In old Russia where Musorgsky's great operas were set, as in medieval Europe, clerks and scribes had a unique, ambiguous status -- not peasants, not nobles (boyars), not soldiers, and not really clergy -- though their education almost always was religious:

"Pretty much the only education available in Muscovy was churchly, and most government officials, even high-ranking ones,outside of the Foreign Office were illiterate, so the scribe played an important role (but was also the object of suspicion).....  the pod'yachie [scribes] were notorious for bribe-taking and general chicanery.

(Steve at

In an illiterate world, scribes had a degree of power, but they also were mistrusted, and like Jews, were not able to defend themselves.

Musorgsky's nameless clerk (pod'yachii) in Khovanshchina is not much discussed in what I've read, but I think that he is one of Musorgsky's best-drawn characters and is also a key to the understanding of the opera. (In the Bolshoi version he is very well played by Vitaly Vlasov). Both dramatically and musically Musorgsky very effectively portrays the clerk's obsequiousness, venality, fearfulness, and impotent resentment. 

At the very beginning of Khovanshchina, the clerk enters just after the thuggish streltsy policemen have finished bragging about the scribe that they had just killed:

"The old clerk (dyaku)  of the council had his whole chest slashed open with a hatchet"

Khovanshchina, Act I, p. 48

He ignores the streltsy taunts as best he can and sets up to do business. He writes out a dangerous letter of accusation for Shaklovity, reluctantly reads a police  proclamation to the Muscovite crowd (which also bullies him), and then leaves in a hurry when the arrival of Shaklovity's enemy Khovansky is announced. Later on Khovansky, representing the old aristocracy, accuses the reformer Golitsyn of having made the boyars  "equal to the serfs" and "the laughingstock of the clerks (dyakam)" (Act II, p. 82). Later, however, this "lowly scribe who scratches and scribbles" will have the pleasure (which he dissimulates very well) of telling the roistering streltsy that Peter's foreign soldiers had attacked the streltsy quarter -- in effect, that they are all doomed (Act III, p. 104).

Pimen, the scribe in Boris Godunov (a monk) likewise brings the bad news to Boris: a shepherd had had a miraculous vision of the child Boris had murdered in order to attain the throne.  Earlier Pimen had been seen recording Boris's crime for future ages:

One day a hard-working monk will discover my painstaking, anonymous work; he will light his lamp like I used to, and after wiping the centuries-old dust off the charters, will copy out my truthful narrations.

Boris Godunov, Act I, p. 51

By Mussorgsky's time the clerk was just a low-paid civil servant, without the clerical connection and also without the ancient clerks' marginal, slightly dangerous reputation. But perhaps Musorgsky nonetheless felt some affinity with the clerks in his drama. Like the clerk in Khovanshchina, he witnessed events he was powerless to affect. Like Pimen, he wrote for future generations.

Mussorgsky's operas paint a dark picture: the commoners are brutes who do not understand what's happening to them and only suffer history, whereas the real players in the game are sly, dishonest, selfish, and ruthless. Pimen and the clerk are the third term, and represent that familiar figure, the powerless intellectual who sees clearly but cannot act. An resentful intellectual with delusions:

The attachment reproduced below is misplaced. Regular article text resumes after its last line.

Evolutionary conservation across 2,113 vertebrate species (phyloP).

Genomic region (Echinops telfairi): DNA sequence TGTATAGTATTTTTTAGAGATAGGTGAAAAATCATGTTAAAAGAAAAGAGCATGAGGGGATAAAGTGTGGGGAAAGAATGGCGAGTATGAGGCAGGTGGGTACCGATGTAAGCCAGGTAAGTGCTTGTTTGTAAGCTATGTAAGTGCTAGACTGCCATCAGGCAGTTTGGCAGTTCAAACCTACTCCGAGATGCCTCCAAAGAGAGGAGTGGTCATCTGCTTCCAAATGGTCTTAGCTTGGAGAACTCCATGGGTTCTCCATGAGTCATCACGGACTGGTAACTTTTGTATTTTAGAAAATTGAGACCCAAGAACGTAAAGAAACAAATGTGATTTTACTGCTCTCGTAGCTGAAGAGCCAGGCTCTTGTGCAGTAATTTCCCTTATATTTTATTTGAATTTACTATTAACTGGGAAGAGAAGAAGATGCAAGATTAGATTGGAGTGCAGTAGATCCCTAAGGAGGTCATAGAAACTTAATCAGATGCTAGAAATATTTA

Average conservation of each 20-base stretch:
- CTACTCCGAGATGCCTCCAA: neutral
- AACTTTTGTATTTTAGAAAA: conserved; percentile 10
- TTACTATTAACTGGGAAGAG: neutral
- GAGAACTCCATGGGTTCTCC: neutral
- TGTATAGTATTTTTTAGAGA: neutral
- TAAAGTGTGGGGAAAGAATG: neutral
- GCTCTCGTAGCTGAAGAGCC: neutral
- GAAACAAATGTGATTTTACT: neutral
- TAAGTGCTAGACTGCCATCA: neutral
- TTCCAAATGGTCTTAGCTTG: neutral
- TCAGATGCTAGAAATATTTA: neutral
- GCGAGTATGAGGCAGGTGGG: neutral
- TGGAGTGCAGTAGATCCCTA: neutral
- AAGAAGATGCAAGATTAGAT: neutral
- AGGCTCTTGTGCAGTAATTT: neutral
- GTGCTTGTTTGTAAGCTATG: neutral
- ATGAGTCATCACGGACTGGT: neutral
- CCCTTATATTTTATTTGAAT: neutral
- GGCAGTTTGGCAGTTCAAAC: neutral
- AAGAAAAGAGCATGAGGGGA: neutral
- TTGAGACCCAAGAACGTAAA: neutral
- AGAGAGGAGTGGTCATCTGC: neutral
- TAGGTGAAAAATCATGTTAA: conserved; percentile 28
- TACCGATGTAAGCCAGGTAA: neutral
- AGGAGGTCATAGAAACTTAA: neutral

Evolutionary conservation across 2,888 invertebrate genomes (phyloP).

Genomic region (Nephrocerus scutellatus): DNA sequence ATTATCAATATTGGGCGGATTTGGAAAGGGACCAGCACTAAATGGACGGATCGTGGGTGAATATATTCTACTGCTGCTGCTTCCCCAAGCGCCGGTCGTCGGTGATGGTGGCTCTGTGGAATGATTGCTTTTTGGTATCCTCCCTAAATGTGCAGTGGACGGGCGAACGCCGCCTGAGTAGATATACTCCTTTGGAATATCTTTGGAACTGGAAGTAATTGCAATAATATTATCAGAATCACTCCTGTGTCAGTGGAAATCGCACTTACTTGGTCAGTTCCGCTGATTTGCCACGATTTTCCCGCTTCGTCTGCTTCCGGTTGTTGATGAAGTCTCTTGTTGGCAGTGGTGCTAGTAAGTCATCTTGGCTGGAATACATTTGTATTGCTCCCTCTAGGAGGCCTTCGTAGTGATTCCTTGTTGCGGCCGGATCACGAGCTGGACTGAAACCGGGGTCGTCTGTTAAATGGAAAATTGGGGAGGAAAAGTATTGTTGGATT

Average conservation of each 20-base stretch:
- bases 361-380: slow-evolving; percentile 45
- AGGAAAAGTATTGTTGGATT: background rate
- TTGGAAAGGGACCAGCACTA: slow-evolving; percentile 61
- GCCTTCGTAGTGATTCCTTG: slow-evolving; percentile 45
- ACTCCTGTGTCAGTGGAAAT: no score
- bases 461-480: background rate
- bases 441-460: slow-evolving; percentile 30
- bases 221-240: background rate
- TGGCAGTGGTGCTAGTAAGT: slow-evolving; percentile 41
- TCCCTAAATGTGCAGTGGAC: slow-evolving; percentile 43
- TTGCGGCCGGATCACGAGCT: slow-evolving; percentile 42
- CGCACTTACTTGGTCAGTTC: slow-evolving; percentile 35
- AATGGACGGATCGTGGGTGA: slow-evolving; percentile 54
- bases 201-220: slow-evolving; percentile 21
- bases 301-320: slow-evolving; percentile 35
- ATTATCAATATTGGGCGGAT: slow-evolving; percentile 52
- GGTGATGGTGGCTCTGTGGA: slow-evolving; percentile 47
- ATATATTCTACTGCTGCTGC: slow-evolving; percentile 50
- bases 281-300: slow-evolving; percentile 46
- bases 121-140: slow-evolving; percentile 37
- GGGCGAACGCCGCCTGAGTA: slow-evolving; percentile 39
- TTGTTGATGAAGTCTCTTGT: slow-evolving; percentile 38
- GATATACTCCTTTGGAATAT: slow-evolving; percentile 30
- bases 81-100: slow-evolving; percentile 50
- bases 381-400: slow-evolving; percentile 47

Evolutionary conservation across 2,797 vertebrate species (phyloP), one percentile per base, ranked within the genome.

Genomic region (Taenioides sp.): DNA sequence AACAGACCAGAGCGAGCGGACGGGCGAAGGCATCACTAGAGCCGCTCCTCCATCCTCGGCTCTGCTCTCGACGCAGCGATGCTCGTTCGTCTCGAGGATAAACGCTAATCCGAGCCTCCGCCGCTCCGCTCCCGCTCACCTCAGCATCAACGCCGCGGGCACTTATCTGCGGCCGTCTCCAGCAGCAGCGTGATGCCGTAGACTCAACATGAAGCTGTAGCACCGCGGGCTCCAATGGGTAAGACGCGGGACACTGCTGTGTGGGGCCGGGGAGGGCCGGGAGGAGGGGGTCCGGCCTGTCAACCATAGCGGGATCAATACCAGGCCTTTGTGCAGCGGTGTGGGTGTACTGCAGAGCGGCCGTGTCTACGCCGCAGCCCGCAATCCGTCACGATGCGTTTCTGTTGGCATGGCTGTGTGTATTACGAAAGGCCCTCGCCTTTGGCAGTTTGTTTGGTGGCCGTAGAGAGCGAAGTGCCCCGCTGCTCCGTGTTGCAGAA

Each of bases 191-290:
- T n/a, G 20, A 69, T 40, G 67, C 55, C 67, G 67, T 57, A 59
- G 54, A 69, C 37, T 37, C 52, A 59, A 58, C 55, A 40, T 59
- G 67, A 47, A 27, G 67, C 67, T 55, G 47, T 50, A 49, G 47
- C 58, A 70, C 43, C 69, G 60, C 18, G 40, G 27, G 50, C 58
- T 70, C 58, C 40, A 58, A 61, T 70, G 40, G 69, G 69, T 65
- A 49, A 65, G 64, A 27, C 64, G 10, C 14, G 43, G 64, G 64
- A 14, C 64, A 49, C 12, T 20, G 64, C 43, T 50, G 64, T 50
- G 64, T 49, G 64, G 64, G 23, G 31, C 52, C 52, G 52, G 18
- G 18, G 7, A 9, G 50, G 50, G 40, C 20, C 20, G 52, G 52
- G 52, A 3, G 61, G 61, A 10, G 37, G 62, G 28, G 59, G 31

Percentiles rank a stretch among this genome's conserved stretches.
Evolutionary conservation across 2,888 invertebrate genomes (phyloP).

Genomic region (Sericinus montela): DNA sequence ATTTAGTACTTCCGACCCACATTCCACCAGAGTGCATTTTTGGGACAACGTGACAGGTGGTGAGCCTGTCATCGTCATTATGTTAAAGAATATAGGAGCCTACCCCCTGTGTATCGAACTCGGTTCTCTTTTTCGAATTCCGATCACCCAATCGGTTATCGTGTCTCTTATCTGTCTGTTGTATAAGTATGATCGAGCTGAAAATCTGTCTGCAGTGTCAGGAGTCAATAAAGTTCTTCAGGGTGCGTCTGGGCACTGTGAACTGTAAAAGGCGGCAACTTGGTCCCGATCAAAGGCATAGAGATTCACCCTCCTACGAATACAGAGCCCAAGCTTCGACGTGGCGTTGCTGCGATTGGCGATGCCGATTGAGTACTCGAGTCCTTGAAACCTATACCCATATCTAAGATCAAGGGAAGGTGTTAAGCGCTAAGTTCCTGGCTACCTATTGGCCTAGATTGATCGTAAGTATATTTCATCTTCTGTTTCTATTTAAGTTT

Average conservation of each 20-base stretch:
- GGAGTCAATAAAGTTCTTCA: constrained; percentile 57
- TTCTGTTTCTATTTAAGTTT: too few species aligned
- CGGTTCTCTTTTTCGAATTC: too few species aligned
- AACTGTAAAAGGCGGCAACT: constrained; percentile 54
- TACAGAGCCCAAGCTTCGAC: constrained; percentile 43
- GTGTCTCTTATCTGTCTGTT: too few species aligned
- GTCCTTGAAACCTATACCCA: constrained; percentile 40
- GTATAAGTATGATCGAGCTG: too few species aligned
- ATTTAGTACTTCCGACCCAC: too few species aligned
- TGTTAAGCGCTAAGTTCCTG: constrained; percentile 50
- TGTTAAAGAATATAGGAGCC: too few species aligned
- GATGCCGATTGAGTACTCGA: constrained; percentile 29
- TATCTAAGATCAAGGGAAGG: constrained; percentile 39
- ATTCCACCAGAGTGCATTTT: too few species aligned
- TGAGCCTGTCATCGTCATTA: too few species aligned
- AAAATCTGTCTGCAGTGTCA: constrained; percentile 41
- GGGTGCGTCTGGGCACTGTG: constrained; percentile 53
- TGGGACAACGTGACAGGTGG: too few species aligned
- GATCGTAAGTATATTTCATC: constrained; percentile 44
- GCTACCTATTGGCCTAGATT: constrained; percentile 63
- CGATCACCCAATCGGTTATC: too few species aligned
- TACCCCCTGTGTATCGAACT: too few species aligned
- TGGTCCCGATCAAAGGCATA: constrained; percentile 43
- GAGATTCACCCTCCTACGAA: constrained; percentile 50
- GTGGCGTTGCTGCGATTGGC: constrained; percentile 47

"He knows nothing of the power I have....and I, a lowly servant, can still outwit him".

Khovanshchina, Act I, p. 56, (clerk speaking).

Link to Musorgsky: Clerks

Musorgsky IV:

The Female Roles

In his own life Musorgsky  was charming and courtly and had several close female friends, but he never married and had no apparent romantic entanglements, so standard  speculations about his sexuality naturally arose. Right now, however, I will limit myself to the operas.

The first version of Boris Godunov (1869) included no major role for a female singer, but only three very small parts (for the innkeeper, for Boris's daughter, and for the children's nurse).  Primarily for this reason, the first version was refused and sent back to Musorgsky, who cheerfully added a prima donna role and two whole new acts. In Khovanshchina there was no such problem: the much-admired role of Marfa was there from the beginning, and while the Lutheran girl Emma's dramatic role is terribly one-dimensional, she does at least get to show off her voice.

Anti-romanticism was one of the main manifestations of Musorgsky's realism, and the ladies' parts in his operas were as unromantic as you could possible imagine. In Boris, sinister Jesuits bully Princess Marina into giving herself to False Dmitri as part of their plan to convert Russia to the Catholic faith. At first she resists, but she eventually gets with the program because the thought of becoming Czarina appeals to her. But she doesn't give anything away for nothing: Dmitri is not going to get any before he becomes Czar.

In Khovanshchina we see the most bizarre love triangle in all of opera. Prince Andrei is obsessed with Emma, who would rather die than be with him. When she finally definitively escapes from his attempts at rape or murder, he is left broken-hearted and still obsessive. However, once Emma is gone, Andrei falls into the clutches of the delusional Marfa, who sings beautifully of their supposed love -- in blatant defiance of the clear fact that Andrei, in his own sick way, is in love with Emma and no longer loves Marfa (if he ever did), and is furthermore about as lame and worthless a character as has ever been seen on any stage.